According to a recent report by The Florida Parole Commission, “the overall three-year recidivism rate based on all released inmates” was 33.1, while the recidivism rate for released prisoners who were given their civil rights back and were allowed to vote stood at 11 percent.
These findings were not generated by a progressive organization such as The Sentencing Project, the ACLU, or the NAACP, but by a state governmental body utilizing exacting scientific methodologies. The inescapable conclusion has to be that allowing formerly incarcerated persons to more fully participate in society will result in a reduction of crime and recidivism.
Howard Simon, executive director of the American Civil Liberties Union of Florida, said the July 1 report from the Parole Commission backs up other studies from around the country that have shown criminals are less likely to commit new crimes if they are integrated back into society.
He said it proves that the recent decision Governor Rick Scott made to deny automatic restoration of civil rights for those exiting prison was purely political and had nothing to do with public safety.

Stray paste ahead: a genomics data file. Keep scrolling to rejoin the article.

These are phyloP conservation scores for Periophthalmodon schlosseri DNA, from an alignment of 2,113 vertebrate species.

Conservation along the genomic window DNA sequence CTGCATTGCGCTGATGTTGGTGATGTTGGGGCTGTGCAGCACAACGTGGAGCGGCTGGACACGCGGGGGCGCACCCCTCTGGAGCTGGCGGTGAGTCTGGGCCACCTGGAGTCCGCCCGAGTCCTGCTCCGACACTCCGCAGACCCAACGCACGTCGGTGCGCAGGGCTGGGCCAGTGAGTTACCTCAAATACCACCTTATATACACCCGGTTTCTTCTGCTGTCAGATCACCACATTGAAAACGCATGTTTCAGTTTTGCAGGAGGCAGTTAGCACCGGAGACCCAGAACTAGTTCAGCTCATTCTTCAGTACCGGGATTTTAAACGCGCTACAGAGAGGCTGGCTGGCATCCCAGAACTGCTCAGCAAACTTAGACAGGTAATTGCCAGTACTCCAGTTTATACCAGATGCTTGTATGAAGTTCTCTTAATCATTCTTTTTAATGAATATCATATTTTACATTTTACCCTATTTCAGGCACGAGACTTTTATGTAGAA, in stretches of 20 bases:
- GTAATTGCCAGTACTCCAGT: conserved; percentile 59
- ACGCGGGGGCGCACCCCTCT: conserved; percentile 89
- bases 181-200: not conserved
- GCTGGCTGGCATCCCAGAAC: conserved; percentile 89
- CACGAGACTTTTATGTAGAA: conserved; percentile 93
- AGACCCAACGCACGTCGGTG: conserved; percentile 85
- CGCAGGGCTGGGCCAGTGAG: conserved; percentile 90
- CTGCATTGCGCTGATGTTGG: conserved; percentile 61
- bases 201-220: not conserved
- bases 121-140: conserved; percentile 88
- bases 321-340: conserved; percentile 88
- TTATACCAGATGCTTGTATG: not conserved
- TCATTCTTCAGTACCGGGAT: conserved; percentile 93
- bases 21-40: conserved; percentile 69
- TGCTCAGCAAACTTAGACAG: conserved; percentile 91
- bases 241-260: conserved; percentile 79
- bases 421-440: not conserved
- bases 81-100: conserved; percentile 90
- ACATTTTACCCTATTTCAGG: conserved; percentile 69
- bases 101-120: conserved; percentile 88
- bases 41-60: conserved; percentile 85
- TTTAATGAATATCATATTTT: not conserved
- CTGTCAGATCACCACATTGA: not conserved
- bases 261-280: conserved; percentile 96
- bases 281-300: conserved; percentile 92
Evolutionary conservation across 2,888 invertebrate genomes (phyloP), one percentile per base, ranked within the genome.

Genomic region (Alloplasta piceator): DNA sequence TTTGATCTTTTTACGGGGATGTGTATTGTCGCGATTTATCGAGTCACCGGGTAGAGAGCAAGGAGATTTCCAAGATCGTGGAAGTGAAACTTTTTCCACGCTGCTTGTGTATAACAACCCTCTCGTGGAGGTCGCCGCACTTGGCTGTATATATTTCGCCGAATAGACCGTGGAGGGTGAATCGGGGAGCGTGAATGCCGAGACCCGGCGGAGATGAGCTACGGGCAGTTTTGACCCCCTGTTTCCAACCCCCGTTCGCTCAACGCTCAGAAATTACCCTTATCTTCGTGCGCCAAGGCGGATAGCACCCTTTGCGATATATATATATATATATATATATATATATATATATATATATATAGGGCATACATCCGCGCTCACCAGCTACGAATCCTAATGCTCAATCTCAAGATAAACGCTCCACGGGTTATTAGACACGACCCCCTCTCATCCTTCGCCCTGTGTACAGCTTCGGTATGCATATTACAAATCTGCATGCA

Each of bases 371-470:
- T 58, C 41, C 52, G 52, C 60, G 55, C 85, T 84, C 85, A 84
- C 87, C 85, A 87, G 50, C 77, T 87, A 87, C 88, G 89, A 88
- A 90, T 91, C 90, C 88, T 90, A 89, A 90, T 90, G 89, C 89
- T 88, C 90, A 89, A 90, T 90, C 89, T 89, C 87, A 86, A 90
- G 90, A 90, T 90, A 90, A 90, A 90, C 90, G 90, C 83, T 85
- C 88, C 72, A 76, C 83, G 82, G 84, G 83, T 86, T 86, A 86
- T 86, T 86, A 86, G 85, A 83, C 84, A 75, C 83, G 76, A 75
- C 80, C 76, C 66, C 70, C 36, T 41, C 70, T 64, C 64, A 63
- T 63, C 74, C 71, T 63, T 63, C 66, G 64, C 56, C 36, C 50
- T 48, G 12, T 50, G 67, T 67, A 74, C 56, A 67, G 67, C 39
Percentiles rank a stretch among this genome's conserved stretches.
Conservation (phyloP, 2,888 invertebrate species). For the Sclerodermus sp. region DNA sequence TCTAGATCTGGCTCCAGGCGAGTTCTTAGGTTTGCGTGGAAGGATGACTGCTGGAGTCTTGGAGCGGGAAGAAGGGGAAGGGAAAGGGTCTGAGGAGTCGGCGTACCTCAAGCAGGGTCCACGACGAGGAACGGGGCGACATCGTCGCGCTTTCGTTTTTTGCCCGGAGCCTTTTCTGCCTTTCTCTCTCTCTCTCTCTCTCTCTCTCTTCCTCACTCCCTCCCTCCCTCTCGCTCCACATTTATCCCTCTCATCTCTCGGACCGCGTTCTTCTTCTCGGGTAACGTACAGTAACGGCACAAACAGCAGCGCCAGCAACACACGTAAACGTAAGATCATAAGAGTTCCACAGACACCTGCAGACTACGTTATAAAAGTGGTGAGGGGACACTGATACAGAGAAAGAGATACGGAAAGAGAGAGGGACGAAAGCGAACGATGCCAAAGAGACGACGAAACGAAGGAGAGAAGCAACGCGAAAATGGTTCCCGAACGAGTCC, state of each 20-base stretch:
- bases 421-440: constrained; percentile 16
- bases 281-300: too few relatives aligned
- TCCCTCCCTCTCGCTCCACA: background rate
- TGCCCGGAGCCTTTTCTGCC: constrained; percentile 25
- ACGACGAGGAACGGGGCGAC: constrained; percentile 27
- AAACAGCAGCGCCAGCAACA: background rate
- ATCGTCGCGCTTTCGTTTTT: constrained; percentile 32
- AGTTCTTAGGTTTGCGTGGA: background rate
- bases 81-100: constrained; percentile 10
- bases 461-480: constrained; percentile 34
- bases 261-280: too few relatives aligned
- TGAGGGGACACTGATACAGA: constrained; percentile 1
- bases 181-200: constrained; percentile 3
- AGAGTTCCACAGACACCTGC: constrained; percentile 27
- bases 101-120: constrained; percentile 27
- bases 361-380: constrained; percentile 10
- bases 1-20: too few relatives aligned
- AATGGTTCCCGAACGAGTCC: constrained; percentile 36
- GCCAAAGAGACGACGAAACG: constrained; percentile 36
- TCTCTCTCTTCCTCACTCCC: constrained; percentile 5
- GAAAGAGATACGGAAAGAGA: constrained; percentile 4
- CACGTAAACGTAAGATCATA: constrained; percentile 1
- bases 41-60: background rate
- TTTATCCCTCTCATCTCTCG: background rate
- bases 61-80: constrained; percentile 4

“It’s all window dressing to support an antiquated system of voter suppression,” Simon said, noting that Florida’s ban on granting rights to felons once they leave prison is in the state constitution and has been in place since right after the Civil War.
Many states — dating back to Reconstruction — devised diabolically clever ways to suppress voting by African Americans, and some states continue the practice under various guises to this very day.
Full Article: A Solution to Recidivism: Let Ex-Offenders Vote – Archives.